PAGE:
After the historic results on election night, there were bound to be major shakeups inside the Labour party. With hours of shock and defeat for the Labour Party which put them back to the third largest party in the Commons, a party leader had resigned paving the way for the leadership race. The race off front runner lily cemented her position as her favorite and won the election. Now with the formation of a Burple government and Labour limping back into Millbank Tower as Official Opposition albeit this time with the DRF, the Telegraph sat down with the newly appointed Labour head Lily to discuss the future of their party and the country.
Tres Commas: First off congrats on your win. Where do you plan to take the party to recover what can be coined as disappointing results? And for what purpose or main goal did the party elect you for?
Lily: Thank you very much, it’s a real honour to have been elected as the next leader of the Labour Party. You’re right, we lost three seats at the last general election, which for a party that had the lead in the polls during the term was certainly a disappointing result. I don’t think that the losses were as a result of the party membership, the organisers, the candidates, or the campaigners. Everyone worked incredibly hard throughout the election and I was very proud of all of our candidates, regardless of the results. Our primary issue, I feel, was delivering a message that voters could engage with. We presented a manifesto that had a lot of individually good policies, but I don’t think that we managed to really tie them together and present a vision for a better Britain. I want to move the party towards fixing that issue. We need to communicate clearly and effectively with the populace how their lives will change for the better under a Labour government. Obviously I can’t read minds so I can’t tell you exactly why people cast their ballots for me, but one of the strengths that I think I bring is my experience as a former leader and a veteran of the Sunrise Coalition. I will serve my party as long as it needs me, but I think that it’s fairly widely known that I ran for leader to fix the issues that urgently needed fixing in the party, rather than out of personal ambition to be leader. Which I do have, of course, this is my dream job. But it wasn’t my primary motivator.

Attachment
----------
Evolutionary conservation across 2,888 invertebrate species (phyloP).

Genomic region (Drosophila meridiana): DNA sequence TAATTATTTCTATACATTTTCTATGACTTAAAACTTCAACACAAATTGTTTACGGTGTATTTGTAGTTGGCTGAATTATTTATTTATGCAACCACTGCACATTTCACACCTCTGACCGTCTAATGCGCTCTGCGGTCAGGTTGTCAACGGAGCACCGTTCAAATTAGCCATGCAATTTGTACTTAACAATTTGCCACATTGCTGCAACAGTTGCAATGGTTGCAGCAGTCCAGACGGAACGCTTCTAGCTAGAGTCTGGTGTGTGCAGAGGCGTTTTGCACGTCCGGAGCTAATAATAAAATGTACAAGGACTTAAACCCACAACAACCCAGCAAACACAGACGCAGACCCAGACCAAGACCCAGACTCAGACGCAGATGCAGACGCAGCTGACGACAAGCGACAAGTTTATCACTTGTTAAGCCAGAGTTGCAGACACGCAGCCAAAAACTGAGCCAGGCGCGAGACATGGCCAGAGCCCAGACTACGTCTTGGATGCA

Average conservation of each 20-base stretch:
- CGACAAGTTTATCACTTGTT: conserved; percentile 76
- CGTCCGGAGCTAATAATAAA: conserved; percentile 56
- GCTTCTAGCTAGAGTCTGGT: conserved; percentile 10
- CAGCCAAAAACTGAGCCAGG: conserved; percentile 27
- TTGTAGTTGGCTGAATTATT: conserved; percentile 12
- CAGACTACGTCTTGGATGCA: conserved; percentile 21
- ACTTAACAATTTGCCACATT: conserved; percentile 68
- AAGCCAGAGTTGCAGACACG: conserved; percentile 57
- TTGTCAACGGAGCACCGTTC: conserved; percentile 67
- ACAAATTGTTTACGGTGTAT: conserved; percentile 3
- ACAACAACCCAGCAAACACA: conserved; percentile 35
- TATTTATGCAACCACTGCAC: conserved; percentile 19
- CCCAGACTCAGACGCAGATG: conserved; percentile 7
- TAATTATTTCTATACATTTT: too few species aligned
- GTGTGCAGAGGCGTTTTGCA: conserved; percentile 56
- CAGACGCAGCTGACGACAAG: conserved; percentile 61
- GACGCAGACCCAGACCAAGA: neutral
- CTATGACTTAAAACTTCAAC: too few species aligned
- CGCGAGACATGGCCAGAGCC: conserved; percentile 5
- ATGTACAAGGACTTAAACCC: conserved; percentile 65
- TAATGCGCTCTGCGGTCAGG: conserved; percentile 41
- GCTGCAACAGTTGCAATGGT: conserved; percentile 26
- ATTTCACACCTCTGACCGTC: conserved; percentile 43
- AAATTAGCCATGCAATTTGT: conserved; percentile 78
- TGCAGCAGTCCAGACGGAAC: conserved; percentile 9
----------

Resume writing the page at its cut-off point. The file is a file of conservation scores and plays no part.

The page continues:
Tres Commas: So Labour recently entered into OO as Burple formed. What’s your reaction to the govt and what does it mean for the country?
Lily: What Blurple means is an absolute decimation of the welfare state in this country. It means public services coming under attack like never before. We’ve already seen what a Conservative-LPUK budget would look like back in January. That budget underfunded our vital public services – and you don’t need to take my word for it. Debating the March budget, Sir tommy2boys said:
funding areas that the LPUK underfunded is the right decision
It’s clear to see that the Conservatives know exactly what they’re doing by entering this government. Abandoning the thin veneer of “compassionate conservatism” and one-nation moderation, they have capitulated to a far-right hell-bent on gutting our public services. I’m reliably informed that the Government intends on re-introducing the prescription charges that the Sunrise government abolished and the last two Conservative governments declined to re-introduce. The hypocrisy is simply astounding. It was a Classical Liberal Health Secretary who abolished the prescription charges. To see the party that they merged into turn around and back this is a slap in the face to the former members of that party, not to mention the nation. I’m worried, to be honest. I’m worried for the future under this Government.
Tres Commas: Also you have partnered with the DRF which has seen by some as weakness once you had numbers for OO even without them. So why exactly did you choose to coalition with the DRF and why are they the right choice to be your partners especially given some of their anti-monarchy views?
Lily: We entered coalition negotiations with the DRF before it was announced that the Blurple government was going to form. It was necessary because we were faced with the potential of an LPUK opposition. As this coalition agreement makes clear, they would not have been able to properly oppose a Conservative-led government, with or without the moderating influence of the Liberal Democrats.